When you go to create software with OOP-oriented reusable "drop it in - plug it in" type objects, this question must be successfully answered before you begin. You don't need fancy UML diagrams. What you need to do is learn how to ask (and correctly answer) this question at every point in the development cycle.

If I am developing a VOIP application, for example, built from reusable objects of functionality, and I come to the part where i need to do audio capture and playback output (from the microphone and to the speaker), that's an object. Actually, its TWO objects. One for capture, one for playback. It shouldn't matter if I use DirectX, some Wave Audio ActiveX control with a C# wrapper, or even the WaveOut API - the functionality, the methods and the interface can all be exactly the same. What it SHOULD NOT HAVE is being tied in with RTP / SIP Packets, or IPEndpoints. Those are OTHER OBJECTS that have nothing to do with Audio capture / playback.

So the question should always be:



DirectX 9.0 February 2005 SDK Update Available

Get it here

( .http://www.microsoft.com/downloads/details.aspx?FamilyID=77960733-06e9-47ba-914a-844575031b81&displaylang=en&Hash=PKKGSD4 )


Vigilantes Attack Scam sites. Did they call in the Lone Ranger?

CNET Reports on Vigilante attacks on bank "419" scammers and the ISPs that host their sites. These are the scum who perpetrate fake bank deposit scams - you've undoubtedly gotten email from them.

The 419 Flash Mob is attempting to recruit as many people as possible to launch denial-of-service attacks on spammers' bandwidth and report them to their Web hosts and to legal authorities. The Web site provides contact details of computer crime units in seven countries.

Web sites with the following banks names are being attacked: Abbey Trust & Offshore Bank; First Global Trust; Allied Trust Bank UK (which is listed twice because two separate Web sites use this name); Crystal Bonds & Securities; Kash Bank Corp.; Liberty Stronghold Securities and Finance; and BBVA Finance & Clearinghouse.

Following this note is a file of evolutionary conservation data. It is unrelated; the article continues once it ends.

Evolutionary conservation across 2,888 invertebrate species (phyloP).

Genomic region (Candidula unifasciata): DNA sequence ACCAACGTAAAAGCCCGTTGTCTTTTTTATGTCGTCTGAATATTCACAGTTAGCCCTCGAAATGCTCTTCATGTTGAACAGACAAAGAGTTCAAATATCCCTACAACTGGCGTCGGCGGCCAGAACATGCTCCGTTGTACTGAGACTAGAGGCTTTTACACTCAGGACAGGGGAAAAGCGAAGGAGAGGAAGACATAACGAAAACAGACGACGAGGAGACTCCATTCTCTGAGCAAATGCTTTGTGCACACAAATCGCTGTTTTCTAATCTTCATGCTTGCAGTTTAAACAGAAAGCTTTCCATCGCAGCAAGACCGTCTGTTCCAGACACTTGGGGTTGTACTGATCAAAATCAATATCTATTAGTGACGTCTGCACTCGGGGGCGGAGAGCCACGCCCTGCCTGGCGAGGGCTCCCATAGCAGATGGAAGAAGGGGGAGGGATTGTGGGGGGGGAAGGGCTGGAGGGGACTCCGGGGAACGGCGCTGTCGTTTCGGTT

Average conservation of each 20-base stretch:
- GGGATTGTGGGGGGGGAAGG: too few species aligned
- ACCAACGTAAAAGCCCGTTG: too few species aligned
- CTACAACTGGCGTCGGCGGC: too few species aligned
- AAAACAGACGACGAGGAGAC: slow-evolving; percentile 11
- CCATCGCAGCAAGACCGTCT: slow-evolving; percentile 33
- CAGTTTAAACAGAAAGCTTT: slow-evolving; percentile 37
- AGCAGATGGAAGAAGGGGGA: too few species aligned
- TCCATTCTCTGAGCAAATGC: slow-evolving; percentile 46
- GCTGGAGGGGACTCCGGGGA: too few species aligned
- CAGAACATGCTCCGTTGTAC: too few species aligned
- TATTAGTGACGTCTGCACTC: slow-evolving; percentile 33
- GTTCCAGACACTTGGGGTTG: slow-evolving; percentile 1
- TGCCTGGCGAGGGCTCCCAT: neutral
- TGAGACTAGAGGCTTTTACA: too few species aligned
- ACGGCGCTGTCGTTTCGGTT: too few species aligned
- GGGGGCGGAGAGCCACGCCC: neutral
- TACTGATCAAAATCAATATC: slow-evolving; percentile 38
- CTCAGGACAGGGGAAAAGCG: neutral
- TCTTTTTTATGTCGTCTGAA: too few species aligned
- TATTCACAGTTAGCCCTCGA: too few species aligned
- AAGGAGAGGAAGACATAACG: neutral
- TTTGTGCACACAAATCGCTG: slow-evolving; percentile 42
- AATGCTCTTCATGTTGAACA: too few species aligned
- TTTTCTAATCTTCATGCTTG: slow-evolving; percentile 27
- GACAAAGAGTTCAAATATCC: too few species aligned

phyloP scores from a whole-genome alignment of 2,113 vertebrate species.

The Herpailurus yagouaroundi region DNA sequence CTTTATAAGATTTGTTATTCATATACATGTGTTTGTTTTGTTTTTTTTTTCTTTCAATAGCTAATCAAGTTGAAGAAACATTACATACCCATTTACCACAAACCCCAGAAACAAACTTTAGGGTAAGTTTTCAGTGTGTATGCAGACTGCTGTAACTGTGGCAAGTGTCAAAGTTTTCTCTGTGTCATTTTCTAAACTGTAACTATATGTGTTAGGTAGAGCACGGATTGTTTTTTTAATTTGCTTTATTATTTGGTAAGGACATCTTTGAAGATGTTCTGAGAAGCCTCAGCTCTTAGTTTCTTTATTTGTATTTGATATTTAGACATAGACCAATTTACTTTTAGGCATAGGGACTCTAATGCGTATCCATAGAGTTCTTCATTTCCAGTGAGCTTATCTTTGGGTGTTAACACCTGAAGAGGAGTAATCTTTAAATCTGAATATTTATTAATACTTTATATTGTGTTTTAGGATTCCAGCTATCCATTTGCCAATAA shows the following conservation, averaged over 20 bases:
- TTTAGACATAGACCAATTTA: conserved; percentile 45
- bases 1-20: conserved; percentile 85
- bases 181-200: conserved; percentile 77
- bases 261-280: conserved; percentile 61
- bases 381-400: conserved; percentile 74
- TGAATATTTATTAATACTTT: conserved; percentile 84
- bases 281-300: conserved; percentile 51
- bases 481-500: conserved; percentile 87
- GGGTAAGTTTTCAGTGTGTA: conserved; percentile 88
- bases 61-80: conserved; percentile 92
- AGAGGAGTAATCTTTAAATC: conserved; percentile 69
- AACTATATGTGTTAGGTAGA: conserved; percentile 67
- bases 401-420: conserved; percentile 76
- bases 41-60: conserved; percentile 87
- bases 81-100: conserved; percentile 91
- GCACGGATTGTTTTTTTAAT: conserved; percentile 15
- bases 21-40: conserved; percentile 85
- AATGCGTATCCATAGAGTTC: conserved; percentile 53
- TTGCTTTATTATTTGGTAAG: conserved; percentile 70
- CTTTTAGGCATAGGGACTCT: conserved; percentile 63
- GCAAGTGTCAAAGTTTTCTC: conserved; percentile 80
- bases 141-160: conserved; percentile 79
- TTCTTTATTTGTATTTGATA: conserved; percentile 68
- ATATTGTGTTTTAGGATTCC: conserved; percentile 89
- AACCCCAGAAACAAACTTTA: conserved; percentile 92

I kinda like this type of Internet vigilante-ism. Kind of smacks of the Old West, where the Lone Ranger and Tonto had to take the law to the bad guys. Hell, I'd lend some of my bandwidth to see those bastards wiped out.


Submodules passed in the Ctor and Derived Properties

Recently a programming buddy and I were discussing various options for the population of various properties to a UI-oriented class from a generated Database - oriented class that "kind of" belongs with it. The idea was, he is generating the DB classes from stored procedures using a code - generator and it isn't feasible to change them around. However, he needed the flexibility to bring some or all of the properties in an instance of one of these DB - oriented classes into his UI-oriented class, allowing for the most flexibility without having to hard - code stuff or use reflection.

I suggested a possibility that I've used before: Pass an instance of the DB class into the Ctor of the UI class and store it in a private field there. Then, you can rig up the UI-class properties, fields or members in any way you want. This is far from a new idea - but our little exercise made me think how few times I've seen developers use this technique. Here's a simplistic illustration:

class MyUIClass

private MyDBClass _subModule;
public MyUIClass(MyDBClass subModule)

private string _myUIProperty;
public string MyUIProperty
return _myUIProperty;

_myUIProperty =this._subModule.WhateverPropertyOrExpression;
// ....


UNDUL Found! The Ultimate .NET Developer's Utility List!

I've run across this a couple of times before, but I never created a permanent link to it for convenience. Scott Hanselman, guru extraordinaire, has quite a comprehensive list of utilities that he recommends. Its so good, and so extensive, that I thought it would be a nice gesture to post a link to it here:

Scott Hanselman's Ultimate Developer and Power Users Tools List

Of course, there is a selfish method to my madness. Now that it's on my own blog, I'll never have to look for the link again.